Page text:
Study finds cycle lanes feasible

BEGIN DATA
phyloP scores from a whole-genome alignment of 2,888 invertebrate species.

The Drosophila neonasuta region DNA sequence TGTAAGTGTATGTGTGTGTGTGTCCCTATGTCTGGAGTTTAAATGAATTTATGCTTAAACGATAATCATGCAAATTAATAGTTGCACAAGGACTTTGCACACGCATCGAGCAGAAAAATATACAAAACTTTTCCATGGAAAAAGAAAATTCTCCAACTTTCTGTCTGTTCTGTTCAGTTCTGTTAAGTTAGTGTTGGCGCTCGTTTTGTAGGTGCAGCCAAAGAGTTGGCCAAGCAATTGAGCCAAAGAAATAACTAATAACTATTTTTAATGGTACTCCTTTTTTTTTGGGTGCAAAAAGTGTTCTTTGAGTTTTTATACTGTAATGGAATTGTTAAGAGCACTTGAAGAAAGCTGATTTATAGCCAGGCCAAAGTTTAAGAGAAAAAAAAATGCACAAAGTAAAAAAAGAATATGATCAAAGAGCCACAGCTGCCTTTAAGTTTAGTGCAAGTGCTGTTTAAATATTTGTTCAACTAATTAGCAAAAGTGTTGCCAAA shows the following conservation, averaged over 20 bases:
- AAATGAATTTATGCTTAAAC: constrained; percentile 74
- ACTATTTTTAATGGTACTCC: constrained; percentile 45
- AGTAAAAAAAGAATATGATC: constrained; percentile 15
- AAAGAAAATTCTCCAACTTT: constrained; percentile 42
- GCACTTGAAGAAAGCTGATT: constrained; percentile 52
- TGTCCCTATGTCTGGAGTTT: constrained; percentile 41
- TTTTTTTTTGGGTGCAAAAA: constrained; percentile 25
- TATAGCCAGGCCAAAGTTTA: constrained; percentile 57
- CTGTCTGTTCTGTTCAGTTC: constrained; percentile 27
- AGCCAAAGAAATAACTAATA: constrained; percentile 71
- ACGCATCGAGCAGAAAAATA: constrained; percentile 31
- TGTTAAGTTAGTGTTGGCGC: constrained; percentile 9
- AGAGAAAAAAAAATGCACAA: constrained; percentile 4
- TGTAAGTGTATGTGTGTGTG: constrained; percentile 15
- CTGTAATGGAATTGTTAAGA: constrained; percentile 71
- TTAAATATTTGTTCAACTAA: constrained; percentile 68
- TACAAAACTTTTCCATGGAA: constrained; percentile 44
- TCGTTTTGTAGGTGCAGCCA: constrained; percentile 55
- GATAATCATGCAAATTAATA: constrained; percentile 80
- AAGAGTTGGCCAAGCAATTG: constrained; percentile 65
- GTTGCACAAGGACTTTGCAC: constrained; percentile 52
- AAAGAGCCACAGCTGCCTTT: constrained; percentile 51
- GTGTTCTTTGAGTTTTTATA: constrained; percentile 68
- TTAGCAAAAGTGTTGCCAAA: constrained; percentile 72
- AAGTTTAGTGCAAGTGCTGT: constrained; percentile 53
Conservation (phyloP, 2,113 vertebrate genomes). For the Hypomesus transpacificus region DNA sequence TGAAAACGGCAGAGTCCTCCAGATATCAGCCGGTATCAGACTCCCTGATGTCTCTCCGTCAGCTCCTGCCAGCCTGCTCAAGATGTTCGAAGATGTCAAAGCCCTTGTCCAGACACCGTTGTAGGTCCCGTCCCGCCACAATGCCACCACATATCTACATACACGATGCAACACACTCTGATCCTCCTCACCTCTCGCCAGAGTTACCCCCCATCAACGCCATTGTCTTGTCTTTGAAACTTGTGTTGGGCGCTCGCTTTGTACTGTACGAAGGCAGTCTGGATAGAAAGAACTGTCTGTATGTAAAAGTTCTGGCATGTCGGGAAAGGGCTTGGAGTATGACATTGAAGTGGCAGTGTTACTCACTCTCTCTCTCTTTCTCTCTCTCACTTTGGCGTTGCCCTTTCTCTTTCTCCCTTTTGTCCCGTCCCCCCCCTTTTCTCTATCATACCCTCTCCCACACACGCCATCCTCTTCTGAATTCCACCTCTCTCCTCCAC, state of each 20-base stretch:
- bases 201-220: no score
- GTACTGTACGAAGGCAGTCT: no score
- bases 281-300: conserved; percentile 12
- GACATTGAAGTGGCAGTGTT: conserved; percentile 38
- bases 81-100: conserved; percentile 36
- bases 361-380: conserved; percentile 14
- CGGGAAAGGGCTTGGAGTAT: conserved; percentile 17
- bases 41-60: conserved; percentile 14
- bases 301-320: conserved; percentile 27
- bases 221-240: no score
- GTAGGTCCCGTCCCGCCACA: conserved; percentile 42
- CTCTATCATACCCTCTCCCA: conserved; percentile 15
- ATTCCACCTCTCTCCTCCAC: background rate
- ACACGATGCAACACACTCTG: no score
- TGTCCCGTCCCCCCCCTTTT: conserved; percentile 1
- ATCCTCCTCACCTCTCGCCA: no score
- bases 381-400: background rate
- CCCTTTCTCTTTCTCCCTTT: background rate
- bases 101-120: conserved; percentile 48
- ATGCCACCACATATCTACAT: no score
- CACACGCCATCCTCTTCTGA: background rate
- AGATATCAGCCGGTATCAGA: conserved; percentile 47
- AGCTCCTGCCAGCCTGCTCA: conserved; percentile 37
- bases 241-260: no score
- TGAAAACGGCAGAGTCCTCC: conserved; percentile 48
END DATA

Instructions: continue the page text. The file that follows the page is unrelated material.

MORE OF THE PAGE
Athens is one of the few European capitals to lack a single bicycle lane, and cyclists who brave the city’s streets do so at the risk of life and limb. But a study by traffic experts conducted on behalf of the Transport Ministry has found that a small network of bicycle lanes could work in the perennially congested city. A team headed by a National Technical University of Athens professor of transportation planning, Thanos Vlastos, has come up with proposals for a route joining the city center with the southern coastal suburbs. It would start from Pangrati, at the Kallimarmaro – the renovated ancient stadium where the first modern Olympics were held in 1896 – and would wind through Vassilisis Olgas Avenue and the pedestrian network of Dionysiou Areopagitou and Apostolou Pavlou streets to Eptachalkou Street. From there, the route would continue down Thessalonikis Street – along the lines of the Kifissia-to-Piraeus electric railway – and the final stretch of the Ilissos River to Neo Faliron and the Saronic coast, where a series of sports and leisure complexes are under construction ahead of the 2004 Olympic Games. A second route would start in the Thiseion area, west of the Acropolis, leading along Ermou and Athinas streets to Omonia and then continuing north in the direction of Aghiou Meletiou Street in Patissia. The main problem should be the section linking what is one of the capital’s busiest squares with Aghiou Meletiou, as the obvious route would be along Tritis Septemvriou Street – which becomes heavily congested with traffic at peak hours. However, Vlastos believes it would be feasible to create a separate bicycle lane alongside the street, which is currently taken up by illegally parked cars – provided the government is prepared to shoulder the political cost of such a move.